Make A Yoga Studio in Your Apartment
I wanted to do yoga at home. Like, apartment yoga. But I didn’t have a dedicated yoga space. I didn’t even have a yoga mat. All I knew was over 20 million Americans were reaping, what seemed like, the endless benefits of yoga without me. And I don’t know about you, but this social distancing and sheltering in place, courtesy of the coronavirus pandemic, has left me feeling a little off balance and frazzled. It just seemed like the ideal time to begin a yoga routine for health and mind benefits – to help me to find the chill within me that’s in such short supply.
If you were a regular at yoga classes outside your home before the pandemic, yoga at home is a must for sustaining all the good you’re already feeling and seeing. If you’re a beginner, like me, an at-home practice is in your comfort zone, and you’ll never have to rely on a specific teacher or studio to keep your practice going. I’m stoked, in a peaceful and balanced way, that I started my daily 10-minute yoga workout. I want to share just how easy it is to set yourself up to do yoga in a small space, find the right yoga mat, and find the class that’s right for you.
Tips to create a yoga studio in an apartment or small space
When it comes to yoga space, bigger isn’t better. We don’t all have the square footage in our home for a dedicated yoga room, so create a yoga corner. The important thing is to choose one spot as your designated yoga area. This way your mind and body become accustomed to it, so it’s easier for you to relax and focus – every time. Think Pavlov’s dogs.
You’ll also need a place to keep the few yoga essentials you’ll need for your practice. If you don’t have a closet nearby, consider a decorative basket, or a bench or ottoman that has storage inside. Like I said, there is really very little required. Here’s what you’ll need and what I learned:
Yoga mats are the one truly essential piece of yoga equipment. Look for a mat with enough padding. If you have a rug on your floor, you can get away with a thinner mat. If you have floors that are wood, tile or cement, go for the big cushy mat to save your knees. I chose a rubber mat as opposed to PVC, which has a reputation as carcinogenic and is hard to recycle. I also prefer one with a texture or that is non-slip. And be prepared, yoga mats vary widely in price, from $10 to over $100. I suggest you buy as much mat as you can afford because the better ones just last longer.
Nice to have
Full-length mirrors are helpful because they’re visual feedback, especially for those of you, like me, who learn best with visual information. And we all know mirrors don’t’ lie (Darn mirrors!). They give us a reliable, and unbiased reference – am I tilting and tucking enough? Does my plank look more like a hammock?
Essential oils are often used during yoga class to enhance the uplifting experience of the asanas (pose or position). Sometimes the instructor will hold their oil-infused hands briefly over a student’s face as they drift into Shavasana (lying on the floor knees bent or straight – my all-time favorite). You can do this for yourself by rubbing the oil on your hands, or one of those bean-filled eye pillows. Ahhh. These aromatic compounds are said to have the ability to enhance mental and emotional wellness, relieve sore muscles, and support physical and spiritual well-being.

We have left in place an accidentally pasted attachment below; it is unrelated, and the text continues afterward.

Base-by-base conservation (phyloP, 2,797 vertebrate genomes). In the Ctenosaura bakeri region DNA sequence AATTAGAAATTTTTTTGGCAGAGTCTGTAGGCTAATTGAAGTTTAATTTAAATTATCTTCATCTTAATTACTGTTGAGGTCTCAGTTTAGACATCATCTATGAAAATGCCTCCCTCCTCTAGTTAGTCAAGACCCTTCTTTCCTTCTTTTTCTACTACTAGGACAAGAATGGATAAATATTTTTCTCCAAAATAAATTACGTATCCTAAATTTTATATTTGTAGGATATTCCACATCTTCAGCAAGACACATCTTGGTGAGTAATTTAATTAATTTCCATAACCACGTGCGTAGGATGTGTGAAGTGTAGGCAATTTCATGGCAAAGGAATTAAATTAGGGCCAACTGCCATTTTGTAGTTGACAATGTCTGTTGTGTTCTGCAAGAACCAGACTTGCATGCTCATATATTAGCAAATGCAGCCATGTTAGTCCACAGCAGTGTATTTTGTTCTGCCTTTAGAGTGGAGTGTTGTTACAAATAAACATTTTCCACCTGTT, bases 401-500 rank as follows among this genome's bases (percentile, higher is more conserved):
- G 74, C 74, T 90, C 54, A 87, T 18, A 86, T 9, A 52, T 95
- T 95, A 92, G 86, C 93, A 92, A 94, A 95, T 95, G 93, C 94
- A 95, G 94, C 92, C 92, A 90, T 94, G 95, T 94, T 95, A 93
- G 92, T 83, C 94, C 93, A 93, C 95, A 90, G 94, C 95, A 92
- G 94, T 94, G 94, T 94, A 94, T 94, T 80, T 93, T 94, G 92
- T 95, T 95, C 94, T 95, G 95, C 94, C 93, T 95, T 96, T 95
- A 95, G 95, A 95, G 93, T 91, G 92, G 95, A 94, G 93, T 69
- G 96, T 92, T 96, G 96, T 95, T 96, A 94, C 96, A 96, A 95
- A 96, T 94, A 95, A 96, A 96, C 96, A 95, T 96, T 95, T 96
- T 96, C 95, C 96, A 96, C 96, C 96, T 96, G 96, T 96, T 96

Yoga lighting and candles set the mood and atmosphere of your space. Subtle, soft light can take your tranquility to the next level. So, turn off the bright light and opt for a softer one, or just use the ambient light from a window. Something as simple as lighting a candle goes a long way to improve ambiance. It also gives you something lovely to focus on.
Yoga routines you can do yourself
Who knew that yoga classes where “virtually” everywhere? (Sorry, I couldn’t resist.) You don’t have to be a slave to class times, worry about how you look, or fork over piles of money. Find yoga on your tv by simply pressing the little button with the microphone on your remote, and saying “yoga classes.” What pops up is a vast menu of yoga classes. It’s just as easy to access online yoga classes. There’s plenty of yoga websites and yoga podcasts, or you can simply search YouTube. And of course, if you’re not near your tv or your laptop, there’s yoga apps for that.
What you’ll find are an impressive number of 10-minute workouts, 30-minute workouts, morning yoga routines, yoga routines for flexibility, yoga you can do in bed, and yoga you can do in a chair (Is that really a thing?). I get tired just thinking about all the types of yoga classes available. It just proves there’s a yoga routine out there just right for you.
As part of Bozzuto’s #BozzutoStaysHome initiative, where life comes to you during this time of isolation, they filmed a series of virtual events – everything from fun cooking demos too, yes, a Vinyasa Yoga Class with instructor Ritu from Functional In-Home Training Inc.
I did Ritu’s easy-to-follow one-hour class for all levels, and loved the flow of it. Beginners can definitely do all the poses, yet there’s room to challenge yourself if you’re feeling like a yoga warrior.
For me, yoga is part of how I choose to handle our current crisis. Even if you have another exercise program, yoga fills the gaps. It can keep you afloat when life gets too crazy for words. As some smart yogi must have said “The calm you’re seeking already exists inside of you.” So, grab your yoga mat, light a candle and put on that video…and play for a while in the good vibe of yoga.